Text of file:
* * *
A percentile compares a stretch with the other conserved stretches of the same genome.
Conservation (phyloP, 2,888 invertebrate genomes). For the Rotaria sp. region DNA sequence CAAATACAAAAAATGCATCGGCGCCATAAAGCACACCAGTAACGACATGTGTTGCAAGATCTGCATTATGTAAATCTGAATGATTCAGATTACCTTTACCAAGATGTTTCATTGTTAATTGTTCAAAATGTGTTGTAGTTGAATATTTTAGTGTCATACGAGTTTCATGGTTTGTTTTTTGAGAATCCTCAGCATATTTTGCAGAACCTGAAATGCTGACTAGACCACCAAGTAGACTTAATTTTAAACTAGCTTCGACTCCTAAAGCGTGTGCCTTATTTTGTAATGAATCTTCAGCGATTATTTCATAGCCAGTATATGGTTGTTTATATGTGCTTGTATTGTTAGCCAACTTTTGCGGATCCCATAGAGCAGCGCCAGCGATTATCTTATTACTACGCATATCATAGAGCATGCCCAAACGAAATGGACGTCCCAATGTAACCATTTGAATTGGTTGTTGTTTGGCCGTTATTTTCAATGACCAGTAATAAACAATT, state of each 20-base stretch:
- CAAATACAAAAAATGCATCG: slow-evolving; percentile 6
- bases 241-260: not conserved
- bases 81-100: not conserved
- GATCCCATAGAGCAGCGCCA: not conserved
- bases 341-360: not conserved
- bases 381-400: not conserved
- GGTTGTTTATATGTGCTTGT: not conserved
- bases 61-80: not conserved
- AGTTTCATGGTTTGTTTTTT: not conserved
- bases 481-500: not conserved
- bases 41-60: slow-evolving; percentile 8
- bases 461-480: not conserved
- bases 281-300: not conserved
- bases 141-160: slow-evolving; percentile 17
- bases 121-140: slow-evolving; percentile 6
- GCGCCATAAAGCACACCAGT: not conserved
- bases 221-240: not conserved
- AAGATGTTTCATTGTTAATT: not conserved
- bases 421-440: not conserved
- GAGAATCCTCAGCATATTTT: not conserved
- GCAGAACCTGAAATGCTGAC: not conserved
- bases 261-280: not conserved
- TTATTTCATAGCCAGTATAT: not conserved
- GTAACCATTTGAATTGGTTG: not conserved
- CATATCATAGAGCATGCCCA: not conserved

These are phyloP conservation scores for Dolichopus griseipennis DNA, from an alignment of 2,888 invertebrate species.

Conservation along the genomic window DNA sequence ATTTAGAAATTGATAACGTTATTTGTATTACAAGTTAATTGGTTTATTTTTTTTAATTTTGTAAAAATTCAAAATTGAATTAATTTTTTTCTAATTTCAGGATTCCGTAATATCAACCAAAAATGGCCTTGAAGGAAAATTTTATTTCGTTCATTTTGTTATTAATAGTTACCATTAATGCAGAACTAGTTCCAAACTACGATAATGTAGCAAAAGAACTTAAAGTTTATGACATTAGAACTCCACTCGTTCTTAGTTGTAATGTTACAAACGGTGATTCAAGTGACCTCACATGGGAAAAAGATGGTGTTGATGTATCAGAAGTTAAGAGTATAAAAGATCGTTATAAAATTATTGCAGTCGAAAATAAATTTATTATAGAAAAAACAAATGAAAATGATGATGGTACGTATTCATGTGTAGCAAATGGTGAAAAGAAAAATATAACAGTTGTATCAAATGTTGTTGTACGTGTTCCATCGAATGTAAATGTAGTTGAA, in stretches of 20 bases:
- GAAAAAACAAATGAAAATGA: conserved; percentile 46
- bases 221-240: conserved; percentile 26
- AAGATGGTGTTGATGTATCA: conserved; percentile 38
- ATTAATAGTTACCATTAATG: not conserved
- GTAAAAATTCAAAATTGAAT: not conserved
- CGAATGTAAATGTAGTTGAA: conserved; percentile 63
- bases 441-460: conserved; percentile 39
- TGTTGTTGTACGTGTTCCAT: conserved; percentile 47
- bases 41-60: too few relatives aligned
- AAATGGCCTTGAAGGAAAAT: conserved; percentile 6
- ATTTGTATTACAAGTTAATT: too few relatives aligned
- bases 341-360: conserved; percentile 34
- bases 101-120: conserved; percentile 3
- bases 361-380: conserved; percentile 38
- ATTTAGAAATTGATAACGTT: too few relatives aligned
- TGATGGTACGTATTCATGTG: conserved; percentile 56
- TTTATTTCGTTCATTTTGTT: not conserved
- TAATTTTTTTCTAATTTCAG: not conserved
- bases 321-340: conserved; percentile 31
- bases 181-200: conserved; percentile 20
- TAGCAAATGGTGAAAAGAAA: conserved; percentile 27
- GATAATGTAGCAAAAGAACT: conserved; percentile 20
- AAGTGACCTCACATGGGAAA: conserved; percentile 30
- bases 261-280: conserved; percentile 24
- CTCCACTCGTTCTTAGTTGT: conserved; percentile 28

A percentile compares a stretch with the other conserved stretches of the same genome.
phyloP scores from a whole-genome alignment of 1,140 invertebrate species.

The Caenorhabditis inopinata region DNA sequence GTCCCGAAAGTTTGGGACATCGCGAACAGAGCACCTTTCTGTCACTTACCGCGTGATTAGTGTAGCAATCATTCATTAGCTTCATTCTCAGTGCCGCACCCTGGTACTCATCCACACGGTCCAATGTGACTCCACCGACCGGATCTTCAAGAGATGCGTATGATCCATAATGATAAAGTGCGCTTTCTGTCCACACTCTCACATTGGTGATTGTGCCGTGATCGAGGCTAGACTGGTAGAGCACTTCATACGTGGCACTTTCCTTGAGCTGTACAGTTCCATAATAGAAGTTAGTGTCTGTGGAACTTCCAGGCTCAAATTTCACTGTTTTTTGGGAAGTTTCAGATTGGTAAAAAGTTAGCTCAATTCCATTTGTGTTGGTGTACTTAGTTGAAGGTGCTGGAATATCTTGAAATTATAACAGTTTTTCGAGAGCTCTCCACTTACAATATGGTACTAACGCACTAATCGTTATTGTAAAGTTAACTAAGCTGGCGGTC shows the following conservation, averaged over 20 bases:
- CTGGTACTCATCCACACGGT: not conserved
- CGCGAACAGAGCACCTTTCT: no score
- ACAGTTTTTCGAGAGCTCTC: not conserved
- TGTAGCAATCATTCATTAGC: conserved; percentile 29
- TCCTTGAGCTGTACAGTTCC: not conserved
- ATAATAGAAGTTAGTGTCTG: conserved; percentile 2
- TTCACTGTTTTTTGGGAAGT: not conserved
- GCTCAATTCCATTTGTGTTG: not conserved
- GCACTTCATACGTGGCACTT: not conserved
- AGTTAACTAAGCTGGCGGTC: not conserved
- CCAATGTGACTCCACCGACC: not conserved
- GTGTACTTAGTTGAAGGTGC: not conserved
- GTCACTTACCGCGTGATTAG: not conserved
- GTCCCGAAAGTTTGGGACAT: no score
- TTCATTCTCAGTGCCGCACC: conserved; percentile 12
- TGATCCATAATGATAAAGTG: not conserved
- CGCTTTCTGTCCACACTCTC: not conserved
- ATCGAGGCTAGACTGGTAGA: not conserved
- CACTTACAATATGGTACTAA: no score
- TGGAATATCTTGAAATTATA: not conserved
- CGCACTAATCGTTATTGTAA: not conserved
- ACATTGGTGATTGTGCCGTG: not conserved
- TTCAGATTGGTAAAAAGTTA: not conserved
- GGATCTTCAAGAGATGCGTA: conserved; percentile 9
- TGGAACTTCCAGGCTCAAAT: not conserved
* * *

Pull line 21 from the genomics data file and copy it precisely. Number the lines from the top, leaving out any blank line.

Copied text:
- bases 421-440: not conserved